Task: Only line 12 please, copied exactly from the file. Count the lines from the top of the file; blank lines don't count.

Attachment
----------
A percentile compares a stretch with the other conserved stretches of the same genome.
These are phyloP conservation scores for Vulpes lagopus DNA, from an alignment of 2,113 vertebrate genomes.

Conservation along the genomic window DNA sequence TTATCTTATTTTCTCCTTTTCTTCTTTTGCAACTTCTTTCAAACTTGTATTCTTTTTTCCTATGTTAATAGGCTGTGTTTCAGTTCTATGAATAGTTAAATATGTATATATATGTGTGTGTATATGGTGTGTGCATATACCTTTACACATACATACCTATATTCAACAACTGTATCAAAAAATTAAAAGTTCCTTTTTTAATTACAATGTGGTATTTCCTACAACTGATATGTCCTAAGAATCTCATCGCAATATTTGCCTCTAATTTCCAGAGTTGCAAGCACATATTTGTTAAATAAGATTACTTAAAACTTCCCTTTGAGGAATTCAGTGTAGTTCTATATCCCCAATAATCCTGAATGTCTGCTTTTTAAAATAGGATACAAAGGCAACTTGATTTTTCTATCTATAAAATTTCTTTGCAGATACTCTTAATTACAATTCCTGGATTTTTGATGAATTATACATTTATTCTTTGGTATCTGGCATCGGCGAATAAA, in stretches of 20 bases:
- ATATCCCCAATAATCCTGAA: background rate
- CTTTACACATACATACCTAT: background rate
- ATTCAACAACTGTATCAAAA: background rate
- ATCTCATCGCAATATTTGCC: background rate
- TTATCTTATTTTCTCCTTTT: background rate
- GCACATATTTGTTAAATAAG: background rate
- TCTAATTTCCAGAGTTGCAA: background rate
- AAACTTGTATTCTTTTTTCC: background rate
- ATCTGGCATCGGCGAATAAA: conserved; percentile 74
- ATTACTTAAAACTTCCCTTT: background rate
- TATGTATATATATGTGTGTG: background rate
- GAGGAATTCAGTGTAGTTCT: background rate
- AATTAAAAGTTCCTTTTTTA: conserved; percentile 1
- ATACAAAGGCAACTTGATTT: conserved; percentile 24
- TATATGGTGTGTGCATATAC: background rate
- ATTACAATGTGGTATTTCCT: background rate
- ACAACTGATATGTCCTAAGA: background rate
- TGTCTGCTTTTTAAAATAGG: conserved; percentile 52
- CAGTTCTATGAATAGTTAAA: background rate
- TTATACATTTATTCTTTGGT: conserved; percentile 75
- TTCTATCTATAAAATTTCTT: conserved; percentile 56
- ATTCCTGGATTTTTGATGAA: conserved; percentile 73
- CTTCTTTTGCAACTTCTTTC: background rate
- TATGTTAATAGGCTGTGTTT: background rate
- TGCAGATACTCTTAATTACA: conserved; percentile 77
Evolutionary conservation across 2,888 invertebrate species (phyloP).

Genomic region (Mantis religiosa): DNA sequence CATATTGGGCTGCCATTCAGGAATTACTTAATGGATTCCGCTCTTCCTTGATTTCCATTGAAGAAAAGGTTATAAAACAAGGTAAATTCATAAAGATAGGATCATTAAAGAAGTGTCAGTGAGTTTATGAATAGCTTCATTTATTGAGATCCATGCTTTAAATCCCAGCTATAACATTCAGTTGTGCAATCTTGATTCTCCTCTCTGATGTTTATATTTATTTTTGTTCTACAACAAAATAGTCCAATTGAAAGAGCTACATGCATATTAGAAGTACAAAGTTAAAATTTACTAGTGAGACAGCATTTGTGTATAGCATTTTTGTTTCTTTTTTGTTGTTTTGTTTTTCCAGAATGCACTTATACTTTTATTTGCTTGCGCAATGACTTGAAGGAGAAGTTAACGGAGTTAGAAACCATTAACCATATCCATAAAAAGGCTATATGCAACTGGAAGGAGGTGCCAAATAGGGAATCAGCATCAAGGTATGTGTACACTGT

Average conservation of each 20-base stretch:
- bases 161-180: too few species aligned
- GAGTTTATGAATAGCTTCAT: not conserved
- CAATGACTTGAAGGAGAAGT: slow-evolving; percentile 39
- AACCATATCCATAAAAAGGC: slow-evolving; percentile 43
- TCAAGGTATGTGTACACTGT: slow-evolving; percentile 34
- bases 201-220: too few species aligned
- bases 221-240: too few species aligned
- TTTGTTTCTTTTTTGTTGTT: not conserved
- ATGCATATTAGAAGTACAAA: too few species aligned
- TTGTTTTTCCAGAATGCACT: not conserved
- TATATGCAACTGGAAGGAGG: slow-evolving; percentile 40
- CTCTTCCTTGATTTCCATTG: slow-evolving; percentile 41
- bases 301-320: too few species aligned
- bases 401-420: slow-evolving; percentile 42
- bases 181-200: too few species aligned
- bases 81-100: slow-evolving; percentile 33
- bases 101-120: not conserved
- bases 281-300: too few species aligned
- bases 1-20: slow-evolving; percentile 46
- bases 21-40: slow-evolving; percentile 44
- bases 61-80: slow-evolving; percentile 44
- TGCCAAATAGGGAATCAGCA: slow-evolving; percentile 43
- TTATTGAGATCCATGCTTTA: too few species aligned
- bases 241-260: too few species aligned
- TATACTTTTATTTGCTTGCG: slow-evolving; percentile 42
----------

- ATCTGGCATCGGCGAATAAA: conserved; percentile 74